Art works that blur the line between the real and surreal

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Art works that blur the line between the real and surreal

Sometimes a small unexpected alteration of what is familiar and natural dramatically arouses people’s curiosity and imagination. In surrealist painter Rene Magritte’s series “The Empire of Light,” for example, bright blue skies above dark forests pose questions of time and reality to viewers who might expect shaded skies with stars.
Kwak Hyun-jung, the curator of Gallery Factory in northern Seoul, attests that such a mysterious experience of standing on the subtle boundary of the real and surreal awakens our dulled senses and makes our lives more interesting. “Art inspires you to question your life and offers intellectually challenging amusement,” she says.
For those who want to explore the surreal world through their imagination, Gallery Factory presents the exhibition “Surreally Real,” featuring 10 works of five emerging artists in Earth Project, an art gallery in Insa-dong in central Seoul.
“These works are not too abstract or complex to understand. They are very much like scenes from our real life,” says Ms. Kwak. “However, at the same time you will find something abnormal about the work.”
The life-size installation “Cold Table” by the artist Shin Gun-woo consists of three objects: a table arranged with two chairs. The white table appears to be an ordinary one, but hanging underneath it is an odd-looking creature: a truncated part of an oversized gold bug. Underneath one chair is part of a dog and cat, and under the other, a man and a baby.
Mr. Shin says he wanted people to become imaginative by observing two different sides of reality: one that is seen above the table, the other underneath. “I want each and every viewer to create his or her own story.”
About the strange figures that constantly draw audiences’ attention, Mr. Shin explains, “They are from my imagination and childhood memories. Especially, the gold bug has been a repeated theme in my work, representing my alter ego.”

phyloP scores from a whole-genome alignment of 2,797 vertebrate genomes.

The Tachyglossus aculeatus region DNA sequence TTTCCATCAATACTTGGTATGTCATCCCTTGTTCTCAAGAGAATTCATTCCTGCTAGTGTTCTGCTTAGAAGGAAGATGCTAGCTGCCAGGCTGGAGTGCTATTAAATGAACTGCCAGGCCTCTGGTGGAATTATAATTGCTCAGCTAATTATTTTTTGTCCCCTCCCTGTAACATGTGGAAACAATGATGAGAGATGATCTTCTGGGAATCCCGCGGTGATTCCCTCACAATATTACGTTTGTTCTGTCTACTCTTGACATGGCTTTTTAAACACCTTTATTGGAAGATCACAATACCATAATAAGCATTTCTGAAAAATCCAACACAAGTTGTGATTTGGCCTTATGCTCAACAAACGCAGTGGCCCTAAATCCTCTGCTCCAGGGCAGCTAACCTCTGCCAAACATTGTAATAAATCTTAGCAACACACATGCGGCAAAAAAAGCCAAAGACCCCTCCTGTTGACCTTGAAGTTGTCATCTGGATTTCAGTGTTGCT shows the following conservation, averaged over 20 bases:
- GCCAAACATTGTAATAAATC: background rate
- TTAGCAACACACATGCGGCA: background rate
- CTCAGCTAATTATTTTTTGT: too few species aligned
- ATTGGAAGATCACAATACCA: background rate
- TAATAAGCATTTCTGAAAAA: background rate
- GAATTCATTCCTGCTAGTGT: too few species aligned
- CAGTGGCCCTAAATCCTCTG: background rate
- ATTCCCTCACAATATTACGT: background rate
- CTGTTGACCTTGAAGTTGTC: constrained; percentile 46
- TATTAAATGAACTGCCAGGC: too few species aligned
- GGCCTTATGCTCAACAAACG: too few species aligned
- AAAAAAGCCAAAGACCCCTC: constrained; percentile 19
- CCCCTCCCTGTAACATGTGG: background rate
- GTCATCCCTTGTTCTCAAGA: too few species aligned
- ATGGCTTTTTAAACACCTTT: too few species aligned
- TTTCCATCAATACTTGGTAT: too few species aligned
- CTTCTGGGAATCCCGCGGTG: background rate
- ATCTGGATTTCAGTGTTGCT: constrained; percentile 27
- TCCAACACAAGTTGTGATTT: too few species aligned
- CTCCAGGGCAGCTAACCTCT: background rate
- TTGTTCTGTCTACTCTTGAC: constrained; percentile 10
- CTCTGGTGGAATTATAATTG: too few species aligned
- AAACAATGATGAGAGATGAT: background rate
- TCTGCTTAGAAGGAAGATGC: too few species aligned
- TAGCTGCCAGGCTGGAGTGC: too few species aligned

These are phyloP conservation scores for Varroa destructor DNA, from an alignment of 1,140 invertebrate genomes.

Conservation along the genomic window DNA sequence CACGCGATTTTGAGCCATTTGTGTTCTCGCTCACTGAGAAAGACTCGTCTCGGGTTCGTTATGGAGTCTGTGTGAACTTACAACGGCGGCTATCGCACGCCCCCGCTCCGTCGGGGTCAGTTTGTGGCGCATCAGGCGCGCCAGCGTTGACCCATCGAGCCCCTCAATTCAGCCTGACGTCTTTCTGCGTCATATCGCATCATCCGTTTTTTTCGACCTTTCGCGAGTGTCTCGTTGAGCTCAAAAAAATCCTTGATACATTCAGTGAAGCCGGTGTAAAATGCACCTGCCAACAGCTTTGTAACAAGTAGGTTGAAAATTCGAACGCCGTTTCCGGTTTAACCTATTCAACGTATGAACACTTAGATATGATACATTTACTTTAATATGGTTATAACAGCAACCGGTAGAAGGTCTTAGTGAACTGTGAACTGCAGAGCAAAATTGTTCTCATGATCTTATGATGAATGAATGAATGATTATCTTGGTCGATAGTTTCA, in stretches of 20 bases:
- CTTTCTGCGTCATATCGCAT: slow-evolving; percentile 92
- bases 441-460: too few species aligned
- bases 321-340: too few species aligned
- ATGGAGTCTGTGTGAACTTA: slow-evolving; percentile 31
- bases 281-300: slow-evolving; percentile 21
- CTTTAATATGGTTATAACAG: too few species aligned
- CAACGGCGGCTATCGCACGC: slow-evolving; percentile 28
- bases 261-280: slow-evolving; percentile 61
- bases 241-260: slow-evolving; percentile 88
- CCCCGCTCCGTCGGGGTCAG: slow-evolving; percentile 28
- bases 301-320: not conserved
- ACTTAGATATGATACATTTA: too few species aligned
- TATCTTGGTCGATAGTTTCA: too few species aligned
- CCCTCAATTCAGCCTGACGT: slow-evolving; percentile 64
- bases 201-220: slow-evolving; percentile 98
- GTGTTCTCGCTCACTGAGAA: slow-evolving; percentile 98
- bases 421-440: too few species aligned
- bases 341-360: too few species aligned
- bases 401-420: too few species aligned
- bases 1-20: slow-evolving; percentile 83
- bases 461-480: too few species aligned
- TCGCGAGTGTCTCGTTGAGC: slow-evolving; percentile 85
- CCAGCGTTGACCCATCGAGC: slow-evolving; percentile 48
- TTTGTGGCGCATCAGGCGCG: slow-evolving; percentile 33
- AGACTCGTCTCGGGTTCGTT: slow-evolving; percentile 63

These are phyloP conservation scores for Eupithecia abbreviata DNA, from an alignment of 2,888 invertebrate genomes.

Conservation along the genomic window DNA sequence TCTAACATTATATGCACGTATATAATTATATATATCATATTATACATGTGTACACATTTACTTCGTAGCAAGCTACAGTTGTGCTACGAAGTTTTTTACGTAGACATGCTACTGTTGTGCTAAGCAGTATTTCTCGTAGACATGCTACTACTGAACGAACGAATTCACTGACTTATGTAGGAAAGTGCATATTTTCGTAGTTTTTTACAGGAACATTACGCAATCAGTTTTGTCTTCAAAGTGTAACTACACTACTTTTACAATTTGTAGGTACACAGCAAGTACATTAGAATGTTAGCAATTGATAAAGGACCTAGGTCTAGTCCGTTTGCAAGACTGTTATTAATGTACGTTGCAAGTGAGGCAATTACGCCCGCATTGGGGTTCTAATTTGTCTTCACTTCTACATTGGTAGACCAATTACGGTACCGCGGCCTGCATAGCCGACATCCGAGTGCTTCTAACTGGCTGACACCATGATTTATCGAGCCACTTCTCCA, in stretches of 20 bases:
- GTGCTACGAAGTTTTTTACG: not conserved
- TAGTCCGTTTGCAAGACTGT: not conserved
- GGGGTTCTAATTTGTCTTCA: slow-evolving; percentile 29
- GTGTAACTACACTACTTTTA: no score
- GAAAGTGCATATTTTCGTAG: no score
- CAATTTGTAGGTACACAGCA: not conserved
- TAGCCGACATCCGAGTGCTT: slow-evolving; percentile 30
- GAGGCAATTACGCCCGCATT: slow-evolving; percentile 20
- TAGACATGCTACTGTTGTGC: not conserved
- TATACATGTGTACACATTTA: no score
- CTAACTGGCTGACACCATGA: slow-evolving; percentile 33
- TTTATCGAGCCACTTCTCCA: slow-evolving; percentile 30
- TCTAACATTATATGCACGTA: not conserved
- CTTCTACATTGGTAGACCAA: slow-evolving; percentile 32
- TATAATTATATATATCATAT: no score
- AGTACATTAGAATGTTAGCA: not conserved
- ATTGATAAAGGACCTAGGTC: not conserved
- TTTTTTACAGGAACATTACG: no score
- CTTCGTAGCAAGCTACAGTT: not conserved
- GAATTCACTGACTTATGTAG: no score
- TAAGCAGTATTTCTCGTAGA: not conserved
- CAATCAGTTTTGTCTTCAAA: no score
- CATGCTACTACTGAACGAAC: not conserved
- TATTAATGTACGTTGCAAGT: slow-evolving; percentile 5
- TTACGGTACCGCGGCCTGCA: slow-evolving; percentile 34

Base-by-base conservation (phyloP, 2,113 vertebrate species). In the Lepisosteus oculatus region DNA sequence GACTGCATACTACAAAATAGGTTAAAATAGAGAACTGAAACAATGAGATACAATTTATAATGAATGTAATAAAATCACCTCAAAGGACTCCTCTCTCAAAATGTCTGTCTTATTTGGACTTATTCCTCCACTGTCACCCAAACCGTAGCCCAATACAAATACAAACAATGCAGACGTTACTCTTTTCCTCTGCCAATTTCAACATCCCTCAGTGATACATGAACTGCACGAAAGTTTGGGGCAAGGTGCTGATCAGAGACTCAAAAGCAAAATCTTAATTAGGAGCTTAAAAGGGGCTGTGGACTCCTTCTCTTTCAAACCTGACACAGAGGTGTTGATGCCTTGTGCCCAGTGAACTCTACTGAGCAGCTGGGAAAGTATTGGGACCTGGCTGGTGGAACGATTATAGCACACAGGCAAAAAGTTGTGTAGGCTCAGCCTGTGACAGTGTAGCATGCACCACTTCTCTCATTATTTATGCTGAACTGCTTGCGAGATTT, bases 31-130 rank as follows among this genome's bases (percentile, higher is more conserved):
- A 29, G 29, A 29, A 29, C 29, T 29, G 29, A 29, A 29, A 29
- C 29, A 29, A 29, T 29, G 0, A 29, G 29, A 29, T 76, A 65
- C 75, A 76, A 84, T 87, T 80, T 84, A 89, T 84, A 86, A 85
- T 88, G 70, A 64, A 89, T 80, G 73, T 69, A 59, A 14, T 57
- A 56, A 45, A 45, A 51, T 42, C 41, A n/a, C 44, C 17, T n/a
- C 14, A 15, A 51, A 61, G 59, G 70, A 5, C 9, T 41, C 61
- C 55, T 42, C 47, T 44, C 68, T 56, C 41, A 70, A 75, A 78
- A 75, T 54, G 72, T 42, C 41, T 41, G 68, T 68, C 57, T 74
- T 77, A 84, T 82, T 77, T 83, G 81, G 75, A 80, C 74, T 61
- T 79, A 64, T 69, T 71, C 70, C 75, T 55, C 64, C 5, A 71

Sometimes a subtle change of perspective alters everything. The photographic work titled “Bigplantsmallpeople,” by Choi Seung-hoon and Park Sun-min, offers a fresh perspective as it contains objects that are out of proportion.
“Small plants and animals that are normally out of our interest become the main objects of our works. This small change of focus opens up a whole new world,” says Mr. Choi.
“If you look carefully, you will find a little baby toy among the plants. We thought that it creates a fantasy like ‘Gulliver’s Travels,’” adds Ms. Park.
The married couple recently returned to Korea after eight years of studying and working in Germany. Earlier this year, they received the Daum Prize, an important award for emerging artists in Korea.
In their piece for the exhibition, Mr. Choi and Ms. Park placed a number of extremely magnified pictures of strawberry stems and other plants on one entire wall. From afar, or at first glance, the collage looks more like one giant tree in the jungle, creating an optical illusion.
Photographer Jung Kyu-hyun began his series of works by taking pictures of movie sets, inspired by his experience in Cairo, Egypt in 2002. Mr. Jung was shooting a documentary on a movie studio in Egypt when he saw locals working on their farms near the movie set that was made to look like ancient Egypt. “Seeing the juxtaposition of reality and fiction in one place, I felt as if ancient Egypt had come to exist in real life. It was much later that I realized the huge time gap.”
“Normally in the summer, people feel it is difficult to concentrate on complex abstract works,” says Ms. Kwak, the curator. “These works are easy to understand, yet provoke curiosity in the viewer’s mind about what reality is.”

by Kim Soe-jung

The exhibition runs through Thursday at Earth Project in Insa-dong in central Seoul. Admission is free. The nearest subway station is Anguk on line No. 3, exit No 6. For more information, call (02) 733-4883.
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